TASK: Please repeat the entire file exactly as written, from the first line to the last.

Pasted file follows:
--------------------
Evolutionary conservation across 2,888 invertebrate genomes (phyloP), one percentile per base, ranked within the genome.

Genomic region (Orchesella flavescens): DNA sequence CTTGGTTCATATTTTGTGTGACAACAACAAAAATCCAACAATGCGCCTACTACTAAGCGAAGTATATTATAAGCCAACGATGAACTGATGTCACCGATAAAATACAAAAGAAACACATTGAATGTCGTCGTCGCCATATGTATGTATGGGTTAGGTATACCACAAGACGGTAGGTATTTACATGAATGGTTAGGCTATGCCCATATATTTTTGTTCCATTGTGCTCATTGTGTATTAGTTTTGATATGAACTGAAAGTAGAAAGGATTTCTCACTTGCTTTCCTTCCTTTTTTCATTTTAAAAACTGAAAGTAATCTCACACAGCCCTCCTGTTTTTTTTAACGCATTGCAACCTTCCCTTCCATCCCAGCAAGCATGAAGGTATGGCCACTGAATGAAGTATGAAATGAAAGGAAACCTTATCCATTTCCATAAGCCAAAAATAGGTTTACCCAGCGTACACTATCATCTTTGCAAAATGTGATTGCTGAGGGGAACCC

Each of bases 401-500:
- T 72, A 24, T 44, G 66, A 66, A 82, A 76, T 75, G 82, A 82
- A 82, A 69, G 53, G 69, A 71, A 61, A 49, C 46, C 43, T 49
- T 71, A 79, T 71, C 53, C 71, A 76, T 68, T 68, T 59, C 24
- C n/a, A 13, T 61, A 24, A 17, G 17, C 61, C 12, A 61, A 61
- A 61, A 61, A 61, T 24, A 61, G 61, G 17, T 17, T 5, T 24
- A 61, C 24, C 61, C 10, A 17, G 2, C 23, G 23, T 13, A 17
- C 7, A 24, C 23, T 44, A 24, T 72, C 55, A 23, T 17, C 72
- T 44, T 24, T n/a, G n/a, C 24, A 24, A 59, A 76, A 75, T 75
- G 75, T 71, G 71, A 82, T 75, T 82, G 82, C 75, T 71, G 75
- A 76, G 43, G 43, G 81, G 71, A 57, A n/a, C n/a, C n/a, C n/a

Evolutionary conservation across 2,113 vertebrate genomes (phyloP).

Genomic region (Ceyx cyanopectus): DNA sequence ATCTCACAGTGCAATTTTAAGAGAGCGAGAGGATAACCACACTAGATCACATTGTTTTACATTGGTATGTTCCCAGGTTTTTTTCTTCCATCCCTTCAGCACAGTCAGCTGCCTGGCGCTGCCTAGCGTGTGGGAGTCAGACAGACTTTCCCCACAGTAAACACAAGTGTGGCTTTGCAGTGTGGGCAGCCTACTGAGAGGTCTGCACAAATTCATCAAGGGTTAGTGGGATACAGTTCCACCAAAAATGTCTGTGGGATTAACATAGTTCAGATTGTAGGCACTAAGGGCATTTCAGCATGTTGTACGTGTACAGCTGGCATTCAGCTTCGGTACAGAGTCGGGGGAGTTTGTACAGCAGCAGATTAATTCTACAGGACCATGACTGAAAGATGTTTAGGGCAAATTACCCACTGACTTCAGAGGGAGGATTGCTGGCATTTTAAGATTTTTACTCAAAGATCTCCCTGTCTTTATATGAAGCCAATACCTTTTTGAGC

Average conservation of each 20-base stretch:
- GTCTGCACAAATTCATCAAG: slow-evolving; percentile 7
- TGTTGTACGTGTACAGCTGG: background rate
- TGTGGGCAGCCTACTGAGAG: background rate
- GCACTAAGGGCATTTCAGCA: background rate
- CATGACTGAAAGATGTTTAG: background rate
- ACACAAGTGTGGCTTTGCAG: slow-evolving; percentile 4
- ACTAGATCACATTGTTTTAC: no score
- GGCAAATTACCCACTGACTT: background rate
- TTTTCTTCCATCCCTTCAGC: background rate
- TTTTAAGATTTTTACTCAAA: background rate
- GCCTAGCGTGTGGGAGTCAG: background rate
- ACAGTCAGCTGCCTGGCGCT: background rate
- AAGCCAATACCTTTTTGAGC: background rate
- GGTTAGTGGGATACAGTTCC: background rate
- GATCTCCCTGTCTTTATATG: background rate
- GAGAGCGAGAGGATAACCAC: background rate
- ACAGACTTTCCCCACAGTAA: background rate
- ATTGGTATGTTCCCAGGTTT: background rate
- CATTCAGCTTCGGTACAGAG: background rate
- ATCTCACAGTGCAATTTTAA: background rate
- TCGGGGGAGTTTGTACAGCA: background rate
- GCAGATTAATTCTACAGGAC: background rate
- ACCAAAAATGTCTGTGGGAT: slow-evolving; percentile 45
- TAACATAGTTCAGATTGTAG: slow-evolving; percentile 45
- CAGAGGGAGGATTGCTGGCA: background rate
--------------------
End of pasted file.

Evolutionary conservation across 2,888 invertebrate genomes (phyloP), one percentile per base, ranked within the genome.

Genomic region (Orchesella flavescens): DNA sequence CTTGGTTCATATTTTGTGTGACAACAACAAAAATCCAACAATGCGCCTACTACTAAGCGAAGTATATTATAAGCCAACGATGAACTGATGTCACCGATAAAATACAAAAGAAACACATTGAATGTCGTCGTCGCCATATGTATGTATGGGTTAGGTATACCACAAGACGGTAGGTATTTACATGAATGGTTAGGCTATGCCCATATATTTTTGTTCCATTGTGCTCATTGTGTATTAGTTTTGATATGAACTGAAAGTAGAAAGGATTTCTCACTTGCTTTCCTTCCTTTTTTCATTTTAAAAACTGAAAGTAATCTCACACAGCCCTCCTGTTTTTTTTAACGCATTGCAACCTTCCCTTCCATCCCAGCAAGCATGAAGGTATGGCCACTGAATGAAGTATGAAATGAAAGGAAACCTTATCCATTTCCATAAGCCAAAAATAGGTTTACCCAGCGTACACTATCATCTTTGCAAAATGTGATTGCTGAGGGGAACCC

Each of bases 401-500:
- T 72, A 24, T 44, G 66, A 66, A 82, A 76, T 75, G 82, A 82
- A 82, A 69, G 53, G 69, A 71, A 61, A 49, C 46, C 43, T 49
- T 71, A 79, T 71, C 53, C 71, A 76, T 68, T 68, T 59, C 24
- C n/a, A 13, T 61, A 24, A 17, G 17, C 61, C 12, A 61, A 61
- A 61, A 61, A 61, T 24, A 61, G 61, G 17, T 17, T 5, T 24
- A 61, C 24, C 61, C 10, A 17, G 2, C 23, G 23, T 13, A 17
- C 7, A 24, C 23, T 44, A 24, T 72, C 55, A 23, T 17, C 72
- T 44, T 24, T n/a, G n/a, C 24, A 24, A 59, A 76, A 75, T 75
- G 75, T 71, G 71, A 82, T 75, T 82, G 82, C 75, T 71, G 75
- A 76, G 43, G 43, G 81, G 71, A 57, A n/a, C n/a, C n/a, C n/a

Evolutionary conservation across 2,113 vertebrate genomes (phyloP).

Genomic region (Ceyx cyanopectus): DNA sequence ATCTCACAGTGCAATTTTAAGAGAGCGAGAGGATAACCACACTAGATCACATTGTTTTACATTGGTATGTTCCCAGGTTTTTTTCTTCCATCCCTTCAGCACAGTCAGCTGCCTGGCGCTGCCTAGCGTGTGGGAGTCAGACAGACTTTCCCCACAGTAAACACAAGTGTGGCTTTGCAGTGTGGGCAGCCTACTGAGAGGTCTGCACAAATTCATCAAGGGTTAGTGGGATACAGTTCCACCAAAAATGTCTGTGGGATTAACATAGTTCAGATTGTAGGCACTAAGGGCATTTCAGCATGTTGTACGTGTACAGCTGGCATTCAGCTTCGGTACAGAGTCGGGGGAGTTTGTACAGCAGCAGATTAATTCTACAGGACCATGACTGAAAGATGTTTAGGGCAAATTACCCACTGACTTCAGAGGGAGGATTGCTGGCATTTTAAGATTTTTACTCAAAGATCTCCCTGTCTTTATATGAAGCCAATACCTTTTTGAGC

Average conservation of each 20-base stretch:
- GTCTGCACAAATTCATCAAG: slow-evolving; percentile 7
- TGTTGTACGTGTACAGCTGG: background rate
- TGTGGGCAGCCTACTGAGAG: background rate
- GCACTAAGGGCATTTCAGCA: background rate
- CATGACTGAAAGATGTTTAG: background rate
- ACACAAGTGTGGCTTTGCAG: slow-evolving; percentile 4
- ACTAGATCACATTGTTTTAC: no score
- GGCAAATTACCCACTGACTT: background rate
- TTTTCTTCCATCCCTTCAGC: background rate
- TTTTAAGATTTTTACTCAAA: background rate
- GCCTAGCGTGTGGGAGTCAG: background rate
- ACAGTCAGCTGCCTGGCGCT: background rate
- AAGCCAATACCTTTTTGAGC: background rate
- GGTTAGTGGGATACAGTTCC: background rate
- GATCTCCCTGTCTTTATATG: background rate
- GAGAGCGAGAGGATAACCAC: background rate
- ACAGACTTTCCCCACAGTAA: background rate
- ATTGGTATGTTCCCAGGTTT: background rate
- CATTCAGCTTCGGTACAGAG: background rate
- ATCTCACAGTGCAATTTTAA: background rate
- TCGGGGGAGTTTGTACAGCA: background rate
- GCAGATTAATTCTACAGGAC: background rate
- ACCAAAAATGTCTGTGGGAT: slow-evolving; percentile 45
- TAACATAGTTCAGATTGTAG: slow-evolving; percentile 45
- CAGAGGGAGGATTGCTGGCA: background rate